Page:Folk-lore - A Quarterly Review. Volume 26, 1915.djvu/169

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Collectanea. 1 59

The road is also called Akney Way and the Drove Road, on account of the number of sheep driven along it at fair time. It is said to go all round the world, so that if you keep along it and travel on you will come back to the place you started from. It is also said to go from sea to sea. A drover who had been " every- where," Bucks., Oxfordshire, Herts., all over Wales, had always found the Akney Way wherever he had been. (Heard in 1891.)

In April, 1892, I walked along the Icknield Way from Crow- marsh, in Oxfordshire, to Dunstable, in Bedfordshire (a distance of 35 miles). I was unable to gain any further information about the legend previously mentioned, but, all along my route, heard that the road went all round the world, or that it went all through the island, that it went from sea to sea, that it went "from sea- port to sea-port."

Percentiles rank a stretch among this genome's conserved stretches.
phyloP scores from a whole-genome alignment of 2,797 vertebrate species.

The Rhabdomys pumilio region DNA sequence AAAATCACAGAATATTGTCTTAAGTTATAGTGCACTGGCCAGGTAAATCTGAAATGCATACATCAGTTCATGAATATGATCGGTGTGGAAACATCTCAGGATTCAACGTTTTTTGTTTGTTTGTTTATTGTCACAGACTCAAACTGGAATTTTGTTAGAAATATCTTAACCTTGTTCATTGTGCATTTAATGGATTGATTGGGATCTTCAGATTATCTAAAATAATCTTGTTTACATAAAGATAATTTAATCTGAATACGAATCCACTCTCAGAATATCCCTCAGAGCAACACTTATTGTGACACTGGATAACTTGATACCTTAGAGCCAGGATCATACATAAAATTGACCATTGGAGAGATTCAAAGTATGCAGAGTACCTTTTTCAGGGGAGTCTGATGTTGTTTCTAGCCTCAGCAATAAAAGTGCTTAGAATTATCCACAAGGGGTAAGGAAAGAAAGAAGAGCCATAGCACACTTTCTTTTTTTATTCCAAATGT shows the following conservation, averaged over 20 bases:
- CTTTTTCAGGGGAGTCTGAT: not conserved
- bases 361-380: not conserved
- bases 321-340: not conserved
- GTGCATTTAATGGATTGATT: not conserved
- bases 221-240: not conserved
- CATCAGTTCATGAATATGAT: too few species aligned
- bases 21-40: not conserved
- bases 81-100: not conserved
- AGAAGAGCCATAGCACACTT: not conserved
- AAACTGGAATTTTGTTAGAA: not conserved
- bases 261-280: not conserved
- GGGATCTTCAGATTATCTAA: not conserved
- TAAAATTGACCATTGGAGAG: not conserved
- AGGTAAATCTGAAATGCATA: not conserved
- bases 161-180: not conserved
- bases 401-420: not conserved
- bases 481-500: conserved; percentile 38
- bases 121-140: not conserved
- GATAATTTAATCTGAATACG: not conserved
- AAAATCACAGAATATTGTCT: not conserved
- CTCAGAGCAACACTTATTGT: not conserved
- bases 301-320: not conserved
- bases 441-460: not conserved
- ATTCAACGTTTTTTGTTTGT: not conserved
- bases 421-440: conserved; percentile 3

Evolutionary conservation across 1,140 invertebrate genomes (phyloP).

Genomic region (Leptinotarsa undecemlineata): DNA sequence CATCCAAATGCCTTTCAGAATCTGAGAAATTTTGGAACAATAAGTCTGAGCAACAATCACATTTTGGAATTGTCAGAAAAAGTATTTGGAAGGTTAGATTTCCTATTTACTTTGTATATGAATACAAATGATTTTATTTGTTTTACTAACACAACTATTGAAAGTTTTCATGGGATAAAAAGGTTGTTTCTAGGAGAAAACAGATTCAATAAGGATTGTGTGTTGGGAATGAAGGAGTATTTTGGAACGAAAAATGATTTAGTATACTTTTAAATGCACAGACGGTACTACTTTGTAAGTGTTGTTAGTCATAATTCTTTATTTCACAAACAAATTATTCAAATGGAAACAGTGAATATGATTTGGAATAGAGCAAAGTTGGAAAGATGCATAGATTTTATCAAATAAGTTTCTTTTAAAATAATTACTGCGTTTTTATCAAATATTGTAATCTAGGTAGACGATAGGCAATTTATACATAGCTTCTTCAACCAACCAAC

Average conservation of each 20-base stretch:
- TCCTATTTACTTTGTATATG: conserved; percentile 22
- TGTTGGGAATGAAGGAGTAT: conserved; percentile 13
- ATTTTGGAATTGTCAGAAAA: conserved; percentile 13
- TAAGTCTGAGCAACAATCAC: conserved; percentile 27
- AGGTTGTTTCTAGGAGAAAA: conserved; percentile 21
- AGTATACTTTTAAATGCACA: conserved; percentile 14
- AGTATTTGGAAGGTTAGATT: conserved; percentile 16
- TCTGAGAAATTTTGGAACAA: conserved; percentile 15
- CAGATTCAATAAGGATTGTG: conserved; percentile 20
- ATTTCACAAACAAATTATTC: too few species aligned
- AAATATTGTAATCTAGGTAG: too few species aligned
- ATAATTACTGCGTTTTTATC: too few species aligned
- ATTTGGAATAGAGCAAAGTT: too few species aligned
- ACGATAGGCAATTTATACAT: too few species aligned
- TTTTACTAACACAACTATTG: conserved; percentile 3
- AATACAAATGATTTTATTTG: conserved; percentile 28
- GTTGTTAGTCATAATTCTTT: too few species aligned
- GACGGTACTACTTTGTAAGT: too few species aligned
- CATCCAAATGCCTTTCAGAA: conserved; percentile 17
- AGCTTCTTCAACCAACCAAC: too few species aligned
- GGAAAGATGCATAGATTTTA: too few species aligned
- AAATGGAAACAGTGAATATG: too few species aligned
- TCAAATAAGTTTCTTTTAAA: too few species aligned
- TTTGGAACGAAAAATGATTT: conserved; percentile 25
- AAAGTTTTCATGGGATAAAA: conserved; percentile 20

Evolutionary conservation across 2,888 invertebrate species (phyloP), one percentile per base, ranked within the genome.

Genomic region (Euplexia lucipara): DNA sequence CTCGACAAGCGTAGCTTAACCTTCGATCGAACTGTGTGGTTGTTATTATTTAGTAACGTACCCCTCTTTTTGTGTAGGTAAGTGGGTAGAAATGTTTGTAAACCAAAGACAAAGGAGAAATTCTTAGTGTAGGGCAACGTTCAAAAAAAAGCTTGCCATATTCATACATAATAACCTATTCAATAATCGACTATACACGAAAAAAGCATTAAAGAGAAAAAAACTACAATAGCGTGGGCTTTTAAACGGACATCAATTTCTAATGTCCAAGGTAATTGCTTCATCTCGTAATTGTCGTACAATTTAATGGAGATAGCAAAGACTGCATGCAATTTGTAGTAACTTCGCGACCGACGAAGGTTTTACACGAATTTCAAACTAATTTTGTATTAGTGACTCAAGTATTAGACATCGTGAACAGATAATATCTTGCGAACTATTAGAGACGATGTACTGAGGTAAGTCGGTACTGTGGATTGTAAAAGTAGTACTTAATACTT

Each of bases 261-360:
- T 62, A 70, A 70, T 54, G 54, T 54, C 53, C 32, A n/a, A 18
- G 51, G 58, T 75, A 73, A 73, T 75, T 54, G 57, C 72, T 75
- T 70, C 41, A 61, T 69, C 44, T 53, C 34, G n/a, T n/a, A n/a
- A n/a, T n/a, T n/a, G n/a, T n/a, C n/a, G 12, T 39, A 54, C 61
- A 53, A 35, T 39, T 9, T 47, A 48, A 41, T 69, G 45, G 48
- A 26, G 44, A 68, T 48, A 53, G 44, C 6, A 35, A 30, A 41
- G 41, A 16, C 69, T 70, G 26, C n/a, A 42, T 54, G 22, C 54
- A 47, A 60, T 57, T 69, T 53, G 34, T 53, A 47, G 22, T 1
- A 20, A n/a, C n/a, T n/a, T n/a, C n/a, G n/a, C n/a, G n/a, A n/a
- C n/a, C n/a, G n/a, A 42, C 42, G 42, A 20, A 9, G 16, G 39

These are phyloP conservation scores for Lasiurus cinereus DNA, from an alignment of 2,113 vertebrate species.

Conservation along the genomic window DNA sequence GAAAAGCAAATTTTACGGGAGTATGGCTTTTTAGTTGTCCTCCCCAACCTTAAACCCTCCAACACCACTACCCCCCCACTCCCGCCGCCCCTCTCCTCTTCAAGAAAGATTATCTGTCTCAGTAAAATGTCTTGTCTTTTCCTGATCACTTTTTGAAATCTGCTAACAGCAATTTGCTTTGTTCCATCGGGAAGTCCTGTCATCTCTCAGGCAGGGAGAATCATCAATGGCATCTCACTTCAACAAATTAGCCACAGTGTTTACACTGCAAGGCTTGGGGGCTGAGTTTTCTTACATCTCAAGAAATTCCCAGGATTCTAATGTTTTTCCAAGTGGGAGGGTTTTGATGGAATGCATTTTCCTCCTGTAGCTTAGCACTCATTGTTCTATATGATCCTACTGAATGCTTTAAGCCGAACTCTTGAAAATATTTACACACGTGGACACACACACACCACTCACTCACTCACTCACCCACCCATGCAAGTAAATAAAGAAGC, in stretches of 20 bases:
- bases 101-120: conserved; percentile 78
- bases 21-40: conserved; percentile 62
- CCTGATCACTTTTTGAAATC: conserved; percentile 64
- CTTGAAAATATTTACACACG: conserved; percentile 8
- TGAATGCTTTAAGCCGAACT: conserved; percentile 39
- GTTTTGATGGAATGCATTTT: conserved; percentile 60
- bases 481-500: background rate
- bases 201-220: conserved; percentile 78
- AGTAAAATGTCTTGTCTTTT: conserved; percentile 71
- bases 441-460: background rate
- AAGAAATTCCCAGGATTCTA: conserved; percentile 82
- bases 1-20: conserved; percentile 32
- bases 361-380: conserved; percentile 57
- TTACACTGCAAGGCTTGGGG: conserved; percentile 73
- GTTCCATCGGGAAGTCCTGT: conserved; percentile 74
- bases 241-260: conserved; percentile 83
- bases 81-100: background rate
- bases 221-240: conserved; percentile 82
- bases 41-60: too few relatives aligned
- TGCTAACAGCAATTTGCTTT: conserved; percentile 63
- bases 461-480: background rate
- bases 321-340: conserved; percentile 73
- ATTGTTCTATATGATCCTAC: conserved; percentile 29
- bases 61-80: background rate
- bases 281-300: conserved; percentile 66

A little way off the road, near to Eddlesborough (Bucks.) is a place called Bloodcot or Bloodcut Hill, where blood has worn the turf off and left the chalk bare.

On Dunstable Downs (Bedfordshire) is a place called Pigs' or Ligs' Hill, distinguished by a large patch of bare chalk, showing conspicuously among the turf. Here, on Good Friday, young people meet together and throw oranges down the hill-side, and then run after them. (April, 1892.)

Grim's Bank, near Mongewell, "goes, ditch and bank, all round the world," and was thrown up in the time of Cromwell ; so I was told by some shepherds in April, 1892. They further told me that it was a bank on the low ground and a ditch on the hills, and pointed out two clumps of trees on the Berkshire Downs, some miles away, where the ditch (or bank) touched the hills ; the place by the clumps of trees is called Scotchman's Nob. One man told me that Grim's Bank was made by the Romans, and never used, and that it goes all the way into Wales. (1892.)

There is a tree in Nettlebed Wood called the Nidget Tree. It is different from all the trees around. Lovers used to go into the wood, and the youth would give the maiden a leaf from this tree.

(1888.)

Of the group of stones known as "The Five Whispering Knights," near RoUright, it is said that if you place your head in the midst of them you can hear the sound of their whispering. (1882.)